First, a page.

Research Nugget #7

APA Citation: Adhikari, R. (2014, March 27). Bioprinting, Part 2 – The Ethical Conundrum. . Retrieved July 25, 2014, from

Live Link to Article: Bioprinting, Part 2 – The Ethical Conundrum

Richard Adhikari continues, from his first article Bioprinting, Part 1 – The Promise and the Pitfalls, in this article to express the ethical side of Bioprinting. Adhikari Initially states the problem that resides in the United States which is the long wait forpill organ transplants. 3D printing is the best alternative because even organ transplants have to undergo immunosuppressive therapies, which can lower the recipients quality of life.

He then moves to the moral and ethical questions Bioprinting generates. He mentions that money, insurance, moral decisions of who will get treatment, initial patients being guinea pigs, rules and regulations that have to be followed, and the use of 3D printing for athletes and for people that want to change appearance, will all be issues that will come about.

“Nearly 120,000 people in the United States are on the waiting list for an organ transplant that may save their lives, according to the American Transplant Foundation.

“In the short term, we need many more people to register to be a potential organ donor,” Jordan Miller, assistant professor of bioengineering at Rice University, told TechNewsWorld.

However, donor organs require immunosuppressive therapies, which can limit the recipient’s quality of life, so over the long term, the medical community is “extremely excited about focused research funding to help progress 3D-printed organoids and organs for treating human patients.”

The present thinking is that it will take decades to clear up the many technical problems that still have to be resolved before 3D-printed organs can be used for transplants. However, given that improvements in technology tend to follow a logarithmic rather than a linear pattern, the wait might be shorter.”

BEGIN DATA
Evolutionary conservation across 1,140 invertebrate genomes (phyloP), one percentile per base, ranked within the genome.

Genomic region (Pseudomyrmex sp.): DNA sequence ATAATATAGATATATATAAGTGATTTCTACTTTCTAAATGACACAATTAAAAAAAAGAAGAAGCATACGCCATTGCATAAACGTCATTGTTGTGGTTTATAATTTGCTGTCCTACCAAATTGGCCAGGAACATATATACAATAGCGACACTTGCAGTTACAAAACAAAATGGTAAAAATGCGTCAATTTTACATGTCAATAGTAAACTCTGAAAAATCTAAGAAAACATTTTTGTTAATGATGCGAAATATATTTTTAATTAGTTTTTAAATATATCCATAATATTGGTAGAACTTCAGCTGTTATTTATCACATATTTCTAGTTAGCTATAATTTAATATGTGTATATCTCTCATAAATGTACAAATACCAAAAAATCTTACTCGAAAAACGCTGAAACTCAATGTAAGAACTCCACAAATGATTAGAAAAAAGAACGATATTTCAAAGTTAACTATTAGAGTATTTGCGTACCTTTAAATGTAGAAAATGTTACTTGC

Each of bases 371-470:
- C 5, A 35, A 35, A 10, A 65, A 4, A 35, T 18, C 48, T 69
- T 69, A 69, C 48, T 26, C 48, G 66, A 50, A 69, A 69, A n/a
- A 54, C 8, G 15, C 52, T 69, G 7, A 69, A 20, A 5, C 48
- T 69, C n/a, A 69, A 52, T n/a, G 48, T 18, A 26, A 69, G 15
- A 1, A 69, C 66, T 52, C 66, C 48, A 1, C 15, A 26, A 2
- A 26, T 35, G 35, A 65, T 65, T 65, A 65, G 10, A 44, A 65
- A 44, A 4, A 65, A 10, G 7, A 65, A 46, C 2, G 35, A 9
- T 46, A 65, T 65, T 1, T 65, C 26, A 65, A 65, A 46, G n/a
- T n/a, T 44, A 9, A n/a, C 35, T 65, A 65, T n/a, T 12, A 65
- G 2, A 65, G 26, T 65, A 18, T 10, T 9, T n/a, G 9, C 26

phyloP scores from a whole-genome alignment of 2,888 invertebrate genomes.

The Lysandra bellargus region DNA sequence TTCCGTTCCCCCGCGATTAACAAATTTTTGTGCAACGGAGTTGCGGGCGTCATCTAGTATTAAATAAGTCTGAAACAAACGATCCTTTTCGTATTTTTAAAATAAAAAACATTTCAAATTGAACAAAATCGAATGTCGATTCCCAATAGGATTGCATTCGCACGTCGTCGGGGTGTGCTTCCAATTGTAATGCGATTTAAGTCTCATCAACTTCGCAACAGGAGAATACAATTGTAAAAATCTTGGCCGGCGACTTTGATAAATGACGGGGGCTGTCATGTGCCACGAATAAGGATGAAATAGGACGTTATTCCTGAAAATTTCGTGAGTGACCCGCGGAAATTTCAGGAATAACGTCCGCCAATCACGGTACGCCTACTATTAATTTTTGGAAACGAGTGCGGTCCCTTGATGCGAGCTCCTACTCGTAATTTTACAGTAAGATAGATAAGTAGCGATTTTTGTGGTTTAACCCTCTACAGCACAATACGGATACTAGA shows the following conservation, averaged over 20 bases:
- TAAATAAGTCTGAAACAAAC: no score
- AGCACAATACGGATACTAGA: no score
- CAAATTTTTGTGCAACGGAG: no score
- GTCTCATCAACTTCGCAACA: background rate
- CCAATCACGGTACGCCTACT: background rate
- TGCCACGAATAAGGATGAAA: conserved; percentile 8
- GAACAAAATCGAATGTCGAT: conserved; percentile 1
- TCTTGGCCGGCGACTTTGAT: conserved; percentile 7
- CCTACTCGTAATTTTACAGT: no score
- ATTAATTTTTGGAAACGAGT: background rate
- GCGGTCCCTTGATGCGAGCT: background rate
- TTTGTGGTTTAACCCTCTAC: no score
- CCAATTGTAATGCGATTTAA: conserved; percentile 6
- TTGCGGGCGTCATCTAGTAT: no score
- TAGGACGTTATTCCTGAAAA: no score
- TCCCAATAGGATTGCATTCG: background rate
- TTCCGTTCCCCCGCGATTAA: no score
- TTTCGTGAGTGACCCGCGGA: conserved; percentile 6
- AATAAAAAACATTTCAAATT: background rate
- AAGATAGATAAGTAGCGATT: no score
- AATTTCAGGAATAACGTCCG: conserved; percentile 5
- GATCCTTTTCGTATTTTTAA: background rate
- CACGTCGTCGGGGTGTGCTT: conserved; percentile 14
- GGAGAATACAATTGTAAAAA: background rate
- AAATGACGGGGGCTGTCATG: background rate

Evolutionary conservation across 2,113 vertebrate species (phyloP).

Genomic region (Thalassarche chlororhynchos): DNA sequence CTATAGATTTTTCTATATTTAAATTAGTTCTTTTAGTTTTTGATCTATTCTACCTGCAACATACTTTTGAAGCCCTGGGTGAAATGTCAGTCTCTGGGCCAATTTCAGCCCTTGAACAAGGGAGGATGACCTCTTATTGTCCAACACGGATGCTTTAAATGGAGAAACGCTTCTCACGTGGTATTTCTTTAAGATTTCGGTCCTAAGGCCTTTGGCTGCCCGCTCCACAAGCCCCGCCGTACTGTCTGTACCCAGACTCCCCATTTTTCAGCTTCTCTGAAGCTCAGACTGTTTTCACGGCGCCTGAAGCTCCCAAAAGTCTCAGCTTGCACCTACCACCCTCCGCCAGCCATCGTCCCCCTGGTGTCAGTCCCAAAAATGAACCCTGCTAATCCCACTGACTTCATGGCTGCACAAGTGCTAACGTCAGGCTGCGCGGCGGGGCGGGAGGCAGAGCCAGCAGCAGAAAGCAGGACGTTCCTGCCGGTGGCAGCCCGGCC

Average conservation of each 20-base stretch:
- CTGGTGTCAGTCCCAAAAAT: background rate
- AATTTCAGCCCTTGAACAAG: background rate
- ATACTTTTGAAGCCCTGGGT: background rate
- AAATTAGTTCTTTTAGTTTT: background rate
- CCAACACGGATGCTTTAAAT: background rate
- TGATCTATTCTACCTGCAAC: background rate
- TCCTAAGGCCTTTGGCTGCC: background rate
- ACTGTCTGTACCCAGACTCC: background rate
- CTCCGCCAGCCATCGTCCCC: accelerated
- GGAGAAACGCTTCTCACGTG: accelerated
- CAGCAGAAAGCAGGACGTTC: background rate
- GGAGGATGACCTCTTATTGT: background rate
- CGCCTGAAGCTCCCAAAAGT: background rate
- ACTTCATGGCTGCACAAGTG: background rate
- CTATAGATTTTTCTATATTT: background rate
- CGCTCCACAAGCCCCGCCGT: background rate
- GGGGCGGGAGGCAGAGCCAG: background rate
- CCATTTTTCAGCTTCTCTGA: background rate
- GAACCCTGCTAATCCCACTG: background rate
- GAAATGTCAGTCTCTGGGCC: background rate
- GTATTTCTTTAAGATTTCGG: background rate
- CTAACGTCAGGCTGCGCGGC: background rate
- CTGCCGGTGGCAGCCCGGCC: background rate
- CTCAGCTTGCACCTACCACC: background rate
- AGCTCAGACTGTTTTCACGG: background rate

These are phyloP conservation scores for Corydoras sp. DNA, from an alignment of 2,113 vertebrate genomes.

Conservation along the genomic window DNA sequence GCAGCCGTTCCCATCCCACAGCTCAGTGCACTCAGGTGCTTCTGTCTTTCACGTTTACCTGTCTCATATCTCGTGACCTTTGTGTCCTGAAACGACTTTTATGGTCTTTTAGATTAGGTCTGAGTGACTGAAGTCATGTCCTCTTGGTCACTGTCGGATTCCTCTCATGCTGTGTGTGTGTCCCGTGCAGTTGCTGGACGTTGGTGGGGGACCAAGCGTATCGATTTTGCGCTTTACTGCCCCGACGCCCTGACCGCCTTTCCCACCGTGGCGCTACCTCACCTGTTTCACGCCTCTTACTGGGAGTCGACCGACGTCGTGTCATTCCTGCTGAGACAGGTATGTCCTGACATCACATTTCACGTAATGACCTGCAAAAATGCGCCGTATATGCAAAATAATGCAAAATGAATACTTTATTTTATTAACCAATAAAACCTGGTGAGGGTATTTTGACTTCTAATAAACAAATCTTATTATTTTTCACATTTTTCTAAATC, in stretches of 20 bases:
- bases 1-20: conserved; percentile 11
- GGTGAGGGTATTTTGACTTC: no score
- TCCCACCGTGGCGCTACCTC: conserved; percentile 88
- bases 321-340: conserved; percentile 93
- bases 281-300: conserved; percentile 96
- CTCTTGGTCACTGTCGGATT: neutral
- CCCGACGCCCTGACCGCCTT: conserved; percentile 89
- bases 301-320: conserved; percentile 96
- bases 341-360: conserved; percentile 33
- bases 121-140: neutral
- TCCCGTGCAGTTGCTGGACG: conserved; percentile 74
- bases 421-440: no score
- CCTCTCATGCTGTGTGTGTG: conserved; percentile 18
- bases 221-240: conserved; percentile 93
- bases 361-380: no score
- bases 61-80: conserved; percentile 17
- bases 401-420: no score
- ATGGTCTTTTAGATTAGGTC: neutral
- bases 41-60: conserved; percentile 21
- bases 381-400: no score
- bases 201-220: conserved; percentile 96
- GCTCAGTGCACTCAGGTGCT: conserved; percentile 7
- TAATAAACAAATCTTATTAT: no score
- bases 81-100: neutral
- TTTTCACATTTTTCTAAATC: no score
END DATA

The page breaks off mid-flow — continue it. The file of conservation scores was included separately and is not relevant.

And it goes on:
In this nugget from the article Adhikari answers Linda Federico-O’Murchu’s question, “Even if it technically works, should we be doing it?” on a medical standpoint. As stated in this article the amount of organ donors is too high compared to the amount of patients that need transplants. As a result Brandon Griggs in The next frontier in 3-D printing: Human organs states, “Some 18 people die in the United States each day waiting in vain for transplants because of a shortage of donated organs.” It seems like we should be doing it, but it just is not that easy.

“There already are guidelines to handle patients being exposed to new medical technologies.

Hospital oversight boards would regulate donor issues, cells and tissue for informed consent, Kevin E. Healy, who chairs the department of bioengineering at UC Berkeley, told TechNewsWorld.

A magazine covering ethics in biology, engineering and medicine already exists.

The Biomedical Engineering Society approved a code of ethics back in 2004.

“Medical consent laws and medical ethics have come a long way since the days of Henrietta Lacks,” Rice University’s Miller said. “The FDA has strict safety and efficacy standards for implants made from a patient’s own cells.”

logo3D printing or Bioprinting seems like the best solution to the organ problem, but in Adhikari’s article I learned about a new twist. Along with all the debatable questions there exists an actual code of ethics for the Biomedical Engineering Society. I generated my research around the ethics of Bioprinting but never actually knew there were codes for it. There is no doubt in my mind new rules will be set on this area of Biomedical Engineering. It could in fact lead officials “to ban the use of 3D printing for human and nonhuman use by 2016” as Adhikari also asserts.

imagesBioprinting again proves to constantly have loop holes in every advancement it accomplishes. As it continues to grow Bioprinting could either carry many rules and regulations on its back or seize to be permitted.

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